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Two studies published in the 2009 December issue of the Archives of Internal Medicine suggest that CT scans deliver far more radiation than previously believed and may contribute to 29,000 new cancers each year, along with 14,500 deaths. A study led by the National Cancer Institute's Amy Berrington de Gonzalez used existing exposure data to estimate how many cancers might be caused by CT scans.
One study found that people may be exposed to up to four times as much radiation as estimated by earlier studies. While previous studies relied on dummies equipped with sensors, authors of the new paper studied more than 1,000 patients at four hospitals.
Based on their measurements, a patient could get as much radiation from one CT scan as 74 mammograms or 442 chest X-rays.
Young people are at highest risk from excess radiation, partly because they have many years ahead of them in which cancers could develop. Among 20-year-old women who get one coronary angiogram, a CT scan of the heart, one in 150 will develop cancer related to the procedure.
In a separate study, Dr. Rebecca Smith-Bindman of the University of California, San Francisco, and colleagues analyzed data from 1,119 patients undergoing the 11 most common types of diagnostic CT scans at four institutions in 2008. According to her, up to one-third of all CT scans are unnecessary. Doctors sometimes order CT scans for convenience because they don't have access to results at another facility, says Rosaleen Parsons - chair of diagnostic imaging at Philadelphia's Fox-Chase Cancer Center. She suggests that patients keep their medical records and ask doctors about alternatives that don't involve radiation exposure. Patients also should ask if a facility has been accredited by the American College of Radiology, she says.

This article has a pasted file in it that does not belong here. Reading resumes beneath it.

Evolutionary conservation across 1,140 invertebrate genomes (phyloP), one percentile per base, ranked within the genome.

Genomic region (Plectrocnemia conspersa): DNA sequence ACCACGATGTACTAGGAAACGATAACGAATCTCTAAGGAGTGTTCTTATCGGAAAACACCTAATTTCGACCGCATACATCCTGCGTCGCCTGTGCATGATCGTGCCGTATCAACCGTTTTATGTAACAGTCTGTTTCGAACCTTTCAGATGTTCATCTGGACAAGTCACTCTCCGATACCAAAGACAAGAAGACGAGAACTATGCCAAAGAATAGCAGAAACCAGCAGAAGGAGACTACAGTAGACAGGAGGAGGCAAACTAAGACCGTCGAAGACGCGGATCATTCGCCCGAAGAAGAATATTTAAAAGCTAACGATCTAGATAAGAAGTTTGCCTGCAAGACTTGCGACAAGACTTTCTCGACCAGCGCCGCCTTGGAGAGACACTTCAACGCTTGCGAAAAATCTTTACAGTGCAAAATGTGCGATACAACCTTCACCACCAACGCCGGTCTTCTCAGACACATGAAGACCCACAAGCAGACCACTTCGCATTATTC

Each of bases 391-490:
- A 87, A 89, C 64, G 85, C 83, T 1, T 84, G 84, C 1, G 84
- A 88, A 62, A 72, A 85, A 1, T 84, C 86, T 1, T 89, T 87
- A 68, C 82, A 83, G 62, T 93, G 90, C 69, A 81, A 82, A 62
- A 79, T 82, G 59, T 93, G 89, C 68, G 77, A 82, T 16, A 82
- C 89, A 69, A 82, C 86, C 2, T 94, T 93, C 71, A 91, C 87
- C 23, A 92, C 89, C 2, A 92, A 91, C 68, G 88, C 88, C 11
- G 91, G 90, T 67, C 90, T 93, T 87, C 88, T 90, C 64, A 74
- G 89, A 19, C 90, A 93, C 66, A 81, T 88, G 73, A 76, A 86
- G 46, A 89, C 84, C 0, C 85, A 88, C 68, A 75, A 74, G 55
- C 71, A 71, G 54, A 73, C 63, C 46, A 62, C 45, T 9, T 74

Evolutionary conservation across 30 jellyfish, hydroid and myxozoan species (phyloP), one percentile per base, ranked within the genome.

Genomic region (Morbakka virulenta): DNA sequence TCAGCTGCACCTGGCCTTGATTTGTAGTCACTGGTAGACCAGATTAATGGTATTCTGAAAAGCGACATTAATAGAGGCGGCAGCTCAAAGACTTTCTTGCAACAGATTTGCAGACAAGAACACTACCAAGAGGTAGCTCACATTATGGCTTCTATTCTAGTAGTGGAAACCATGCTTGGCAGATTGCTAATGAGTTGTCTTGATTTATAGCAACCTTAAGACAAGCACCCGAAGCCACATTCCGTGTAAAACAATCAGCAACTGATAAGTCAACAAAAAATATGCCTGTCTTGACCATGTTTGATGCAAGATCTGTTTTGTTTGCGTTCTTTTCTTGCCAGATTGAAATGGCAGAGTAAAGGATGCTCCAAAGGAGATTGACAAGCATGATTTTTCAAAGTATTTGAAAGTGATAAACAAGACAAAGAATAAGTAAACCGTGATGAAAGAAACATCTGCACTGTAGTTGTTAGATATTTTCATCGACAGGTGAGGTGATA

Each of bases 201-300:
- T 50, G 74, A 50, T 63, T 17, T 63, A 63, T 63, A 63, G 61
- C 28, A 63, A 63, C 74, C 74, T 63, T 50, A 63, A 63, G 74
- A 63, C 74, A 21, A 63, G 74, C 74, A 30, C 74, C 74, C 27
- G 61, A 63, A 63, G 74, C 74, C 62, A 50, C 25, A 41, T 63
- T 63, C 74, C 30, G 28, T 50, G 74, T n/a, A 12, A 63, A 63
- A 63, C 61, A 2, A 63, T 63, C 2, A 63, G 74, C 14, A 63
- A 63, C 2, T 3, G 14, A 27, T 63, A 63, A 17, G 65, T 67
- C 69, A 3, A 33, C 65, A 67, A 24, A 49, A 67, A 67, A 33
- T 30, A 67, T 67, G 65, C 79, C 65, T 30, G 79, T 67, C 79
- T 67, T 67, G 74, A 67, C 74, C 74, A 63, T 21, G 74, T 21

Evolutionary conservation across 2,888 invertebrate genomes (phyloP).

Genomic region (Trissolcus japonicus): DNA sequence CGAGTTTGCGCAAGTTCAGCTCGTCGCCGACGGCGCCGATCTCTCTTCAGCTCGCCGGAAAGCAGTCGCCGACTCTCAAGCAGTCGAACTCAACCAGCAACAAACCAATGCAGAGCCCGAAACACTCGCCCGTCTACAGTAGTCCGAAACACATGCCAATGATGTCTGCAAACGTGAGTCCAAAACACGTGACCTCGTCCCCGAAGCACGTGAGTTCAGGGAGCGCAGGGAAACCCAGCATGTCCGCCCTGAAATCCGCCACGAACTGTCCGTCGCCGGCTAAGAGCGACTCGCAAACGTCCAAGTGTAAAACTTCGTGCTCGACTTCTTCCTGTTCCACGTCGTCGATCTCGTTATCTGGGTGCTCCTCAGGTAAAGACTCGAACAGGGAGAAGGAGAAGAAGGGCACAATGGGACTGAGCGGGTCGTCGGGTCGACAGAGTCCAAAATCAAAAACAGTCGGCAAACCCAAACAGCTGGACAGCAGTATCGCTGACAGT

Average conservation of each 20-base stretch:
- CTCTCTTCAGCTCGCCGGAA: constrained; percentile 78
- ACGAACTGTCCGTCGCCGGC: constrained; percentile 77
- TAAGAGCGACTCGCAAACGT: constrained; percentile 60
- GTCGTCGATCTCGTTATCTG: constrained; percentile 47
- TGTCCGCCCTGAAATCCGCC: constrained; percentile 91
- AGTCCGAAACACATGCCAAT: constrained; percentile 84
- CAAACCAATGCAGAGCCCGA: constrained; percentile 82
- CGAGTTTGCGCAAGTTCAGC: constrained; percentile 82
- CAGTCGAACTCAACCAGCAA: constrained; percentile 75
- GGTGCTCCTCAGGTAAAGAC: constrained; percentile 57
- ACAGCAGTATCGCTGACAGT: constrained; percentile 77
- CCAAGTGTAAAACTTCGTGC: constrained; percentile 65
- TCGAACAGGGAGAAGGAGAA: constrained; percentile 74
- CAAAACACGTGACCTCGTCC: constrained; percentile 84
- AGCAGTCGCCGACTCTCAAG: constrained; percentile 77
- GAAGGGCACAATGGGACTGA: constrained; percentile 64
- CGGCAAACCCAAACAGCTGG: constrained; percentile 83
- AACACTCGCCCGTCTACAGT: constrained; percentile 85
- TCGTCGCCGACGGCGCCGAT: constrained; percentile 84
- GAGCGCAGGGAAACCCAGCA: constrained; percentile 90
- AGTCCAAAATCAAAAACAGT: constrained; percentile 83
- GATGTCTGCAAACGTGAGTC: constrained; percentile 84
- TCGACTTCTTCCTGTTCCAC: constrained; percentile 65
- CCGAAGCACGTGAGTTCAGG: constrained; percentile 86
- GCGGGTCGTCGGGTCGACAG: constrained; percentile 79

Making matters worse is the fact that the use of CT scans in medicine has grown explosively -- more than tripling in the US since the 1990s, with more than 70 million given each year.
Additionally, dyes injected for contrast during radiographic procedures, such as angiography and CT scans, may injure kidneys that are weakened by disease. When arranging these tests, advise your doctor of your kidney problems.
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